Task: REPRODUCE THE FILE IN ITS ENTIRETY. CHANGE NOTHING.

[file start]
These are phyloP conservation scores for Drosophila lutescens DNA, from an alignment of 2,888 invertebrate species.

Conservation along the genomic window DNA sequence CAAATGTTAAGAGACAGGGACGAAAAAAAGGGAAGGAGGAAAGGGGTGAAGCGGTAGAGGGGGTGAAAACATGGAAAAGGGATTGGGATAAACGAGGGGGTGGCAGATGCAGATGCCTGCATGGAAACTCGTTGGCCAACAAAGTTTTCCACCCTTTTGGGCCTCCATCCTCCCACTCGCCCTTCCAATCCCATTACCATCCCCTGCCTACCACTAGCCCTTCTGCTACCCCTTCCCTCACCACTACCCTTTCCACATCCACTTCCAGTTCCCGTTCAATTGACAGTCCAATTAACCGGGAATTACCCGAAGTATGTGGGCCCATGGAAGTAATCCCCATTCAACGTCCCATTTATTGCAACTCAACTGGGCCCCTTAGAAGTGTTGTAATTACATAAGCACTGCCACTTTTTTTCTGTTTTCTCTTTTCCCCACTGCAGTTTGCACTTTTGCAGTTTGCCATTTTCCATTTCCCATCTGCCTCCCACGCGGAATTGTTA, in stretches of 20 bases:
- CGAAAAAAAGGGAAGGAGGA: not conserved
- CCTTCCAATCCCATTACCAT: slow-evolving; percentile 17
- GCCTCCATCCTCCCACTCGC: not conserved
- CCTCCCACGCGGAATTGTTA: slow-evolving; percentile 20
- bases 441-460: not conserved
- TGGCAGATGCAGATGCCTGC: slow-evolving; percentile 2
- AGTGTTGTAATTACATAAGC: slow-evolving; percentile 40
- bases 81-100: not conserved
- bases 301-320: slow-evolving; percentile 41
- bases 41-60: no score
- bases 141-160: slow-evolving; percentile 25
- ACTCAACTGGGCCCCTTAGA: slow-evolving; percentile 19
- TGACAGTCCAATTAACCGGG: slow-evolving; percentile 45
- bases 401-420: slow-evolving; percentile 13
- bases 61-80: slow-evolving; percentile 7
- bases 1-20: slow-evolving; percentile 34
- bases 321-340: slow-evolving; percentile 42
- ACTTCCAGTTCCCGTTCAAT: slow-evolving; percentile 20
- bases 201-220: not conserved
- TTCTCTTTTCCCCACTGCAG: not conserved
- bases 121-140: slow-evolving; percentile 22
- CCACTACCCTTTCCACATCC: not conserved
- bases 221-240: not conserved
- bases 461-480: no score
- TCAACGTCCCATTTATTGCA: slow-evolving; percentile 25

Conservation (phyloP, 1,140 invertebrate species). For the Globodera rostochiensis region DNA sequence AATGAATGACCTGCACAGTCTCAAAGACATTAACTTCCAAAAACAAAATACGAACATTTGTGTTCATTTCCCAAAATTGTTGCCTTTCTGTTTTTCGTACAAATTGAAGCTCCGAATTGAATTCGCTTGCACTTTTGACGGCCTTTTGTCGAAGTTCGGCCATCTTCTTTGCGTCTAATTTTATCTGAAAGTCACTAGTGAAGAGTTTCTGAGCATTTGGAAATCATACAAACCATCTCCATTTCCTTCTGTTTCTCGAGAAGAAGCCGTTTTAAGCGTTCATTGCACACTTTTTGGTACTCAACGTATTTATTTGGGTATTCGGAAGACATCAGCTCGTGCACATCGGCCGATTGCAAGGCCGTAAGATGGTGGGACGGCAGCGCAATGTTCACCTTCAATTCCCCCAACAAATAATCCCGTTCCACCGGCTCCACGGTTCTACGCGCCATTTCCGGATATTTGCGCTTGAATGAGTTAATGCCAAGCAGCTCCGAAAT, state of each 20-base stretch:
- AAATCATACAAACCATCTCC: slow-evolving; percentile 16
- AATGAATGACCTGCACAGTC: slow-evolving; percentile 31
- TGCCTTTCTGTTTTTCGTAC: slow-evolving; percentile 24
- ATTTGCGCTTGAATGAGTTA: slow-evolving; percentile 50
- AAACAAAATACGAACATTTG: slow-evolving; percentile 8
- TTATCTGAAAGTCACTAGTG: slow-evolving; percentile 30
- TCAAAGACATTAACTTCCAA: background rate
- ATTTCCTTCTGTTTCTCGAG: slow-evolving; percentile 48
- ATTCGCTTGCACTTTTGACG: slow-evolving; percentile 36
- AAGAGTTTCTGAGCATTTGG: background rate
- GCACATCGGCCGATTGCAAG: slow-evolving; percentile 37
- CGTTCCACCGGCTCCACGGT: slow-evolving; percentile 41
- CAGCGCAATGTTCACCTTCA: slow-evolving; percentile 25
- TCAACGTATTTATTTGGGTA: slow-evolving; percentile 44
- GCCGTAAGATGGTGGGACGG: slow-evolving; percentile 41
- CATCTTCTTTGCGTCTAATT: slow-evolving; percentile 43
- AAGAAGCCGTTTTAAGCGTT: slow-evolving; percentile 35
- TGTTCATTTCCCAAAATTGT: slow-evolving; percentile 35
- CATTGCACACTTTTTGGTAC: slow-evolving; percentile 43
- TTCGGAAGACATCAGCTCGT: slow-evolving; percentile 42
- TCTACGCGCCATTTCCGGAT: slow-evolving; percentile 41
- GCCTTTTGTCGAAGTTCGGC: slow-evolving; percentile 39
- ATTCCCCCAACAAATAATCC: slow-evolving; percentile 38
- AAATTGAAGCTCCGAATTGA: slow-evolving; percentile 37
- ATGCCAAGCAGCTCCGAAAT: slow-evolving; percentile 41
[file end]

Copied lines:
These are phyloP conservation scores for Drosophila lutescens DNA, from an alignment of 2,888 invertebrate species.

Conservation along the genomic window DNA sequence CAAATGTTAAGAGACAGGGACGAAAAAAAGGGAAGGAGGAAAGGGGTGAAGCGGTAGAGGGGGTGAAAACATGGAAAAGGGATTGGGATAAACGAGGGGGTGGCAGATGCAGATGCCTGCATGGAAACTCGTTGGCCAACAAAGTTTTCCACCCTTTTGGGCCTCCATCCTCCCACTCGCCCTTCCAATCCCATTACCATCCCCTGCCTACCACTAGCCCTTCTGCTACCCCTTCCCTCACCACTACCCTTTCCACATCCACTTCCAGTTCCCGTTCAATTGACAGTCCAATTAACCGGGAATTACCCGAAGTATGTGGGCCCATGGAAGTAATCCCCATTCAACGTCCCATTTATTGCAACTCAACTGGGCCCCTTAGAAGTGTTGTAATTACATAAGCACTGCCACTTTTTTTCTGTTTTCTCTTTTCCCCACTGCAGTTTGCACTTTTGCAGTTTGCCATTTTCCATTTCCCATCTGCCTCCCACGCGGAATTGTTA, in stretches of 20 bases:
- CGAAAAAAAGGGAAGGAGGA: not conserved
- CCTTCCAATCCCATTACCAT: slow-evolving; percentile 17
- GCCTCCATCCTCCCACTCGC: not conserved
- CCTCCCACGCGGAATTGTTA: slow-evolving; percentile 20
- bases 441-460: not conserved
- TGGCAGATGCAGATGCCTGC: slow-evolving; percentile 2
- AGTGTTGTAATTACATAAGC: slow-evolving; percentile 40
- bases 81-100: not conserved
- bases 301-320: slow-evolving; percentile 41
- bases 41-60: no score
- bases 141-160: slow-evolving; percentile 25
- ACTCAACTGGGCCCCTTAGA: slow-evolving; percentile 19
- TGACAGTCCAATTAACCGGG: slow-evolving; percentile 45
- bases 401-420: slow-evolving; percentile 13
- bases 61-80: slow-evolving; percentile 7
- bases 1-20: slow-evolving; percentile 34
- bases 321-340: slow-evolving; percentile 42
- ACTTCCAGTTCCCGTTCAAT: slow-evolving; percentile 20
- bases 201-220: not conserved
- TTCTCTTTTCCCCACTGCAG: not conserved
- bases 121-140: slow-evolving; percentile 22
- CCACTACCCTTTCCACATCC: not conserved
- bases 221-240: not conserved
- bases 461-480: no score
- TCAACGTCCCATTTATTGCA: slow-evolving; percentile 25

Conservation (phyloP, 1,140 invertebrate species). For the Globodera rostochiensis region DNA sequence AATGAATGACCTGCACAGTCTCAAAGACATTAACTTCCAAAAACAAAATACGAACATTTGTGTTCATTTCCCAAAATTGTTGCCTTTCTGTTTTTCGTACAAATTGAAGCTCCGAATTGAATTCGCTTGCACTTTTGACGGCCTTTTGTCGAAGTTCGGCCATCTTCTTTGCGTCTAATTTTATCTGAAAGTCACTAGTGAAGAGTTTCTGAGCATTTGGAAATCATACAAACCATCTCCATTTCCTTCTGTTTCTCGAGAAGAAGCCGTTTTAAGCGTTCATTGCACACTTTTTGGTACTCAACGTATTTATTTGGGTATTCGGAAGACATCAGCTCGTGCACATCGGCCGATTGCAAGGCCGTAAGATGGTGGGACGGCAGCGCAATGTTCACCTTCAATTCCCCCAACAAATAATCCCGTTCCACCGGCTCCACGGTTCTACGCGCCATTTCCGGATATTTGCGCTTGAATGAGTTAATGCCAAGCAGCTCCGAAAT, state of each 20-base stretch:
- AAATCATACAAACCATCTCC: slow-evolving; percentile 16
- AATGAATGACCTGCACAGTC: slow-evolving; percentile 31
- TGCCTTTCTGTTTTTCGTAC: slow-evolving; percentile 24
- ATTTGCGCTTGAATGAGTTA: slow-evolving; percentile 50
- AAACAAAATACGAACATTTG: slow-evolving; percentile 8
- TTATCTGAAAGTCACTAGTG: slow-evolving; percentile 30
- TCAAAGACATTAACTTCCAA: background rate
- ATTTCCTTCTGTTTCTCGAG: slow-evolving; percentile 48
- ATTCGCTTGCACTTTTGACG: slow-evolving; percentile 36
- AAGAGTTTCTGAGCATTTGG: background rate
- GCACATCGGCCGATTGCAAG: slow-evolving; percentile 37
- CGTTCCACCGGCTCCACGGT: slow-evolving; percentile 41
- CAGCGCAATGTTCACCTTCA: slow-evolving; percentile 25
- TCAACGTATTTATTTGGGTA: slow-evolving; percentile 44
- GCCGTAAGATGGTGGGACGG: slow-evolving; percentile 41
- CATCTTCTTTGCGTCTAATT: slow-evolving; percentile 43
- AAGAAGCCGTTTTAAGCGTT: slow-evolving; percentile 35
- TGTTCATTTCCCAAAATTGT: slow-evolving; percentile 35
- CATTGCACACTTTTTGGTAC: slow-evolving; percentile 43
- TTCGGAAGACATCAGCTCGT: slow-evolving; percentile 42
- TCTACGCGCCATTTCCGGAT: slow-evolving; percentile 41
- GCCTTTTGTCGAAGTTCGGC: slow-evolving; percentile 39
- ATTCCCCCAACAAATAATCC: slow-evolving; percentile 38
- AAATTGAAGCTCCGAATTGA: slow-evolving; percentile 37
- ATGCCAAGCAGCTCCGAAAT: slow-evolving; percentile 41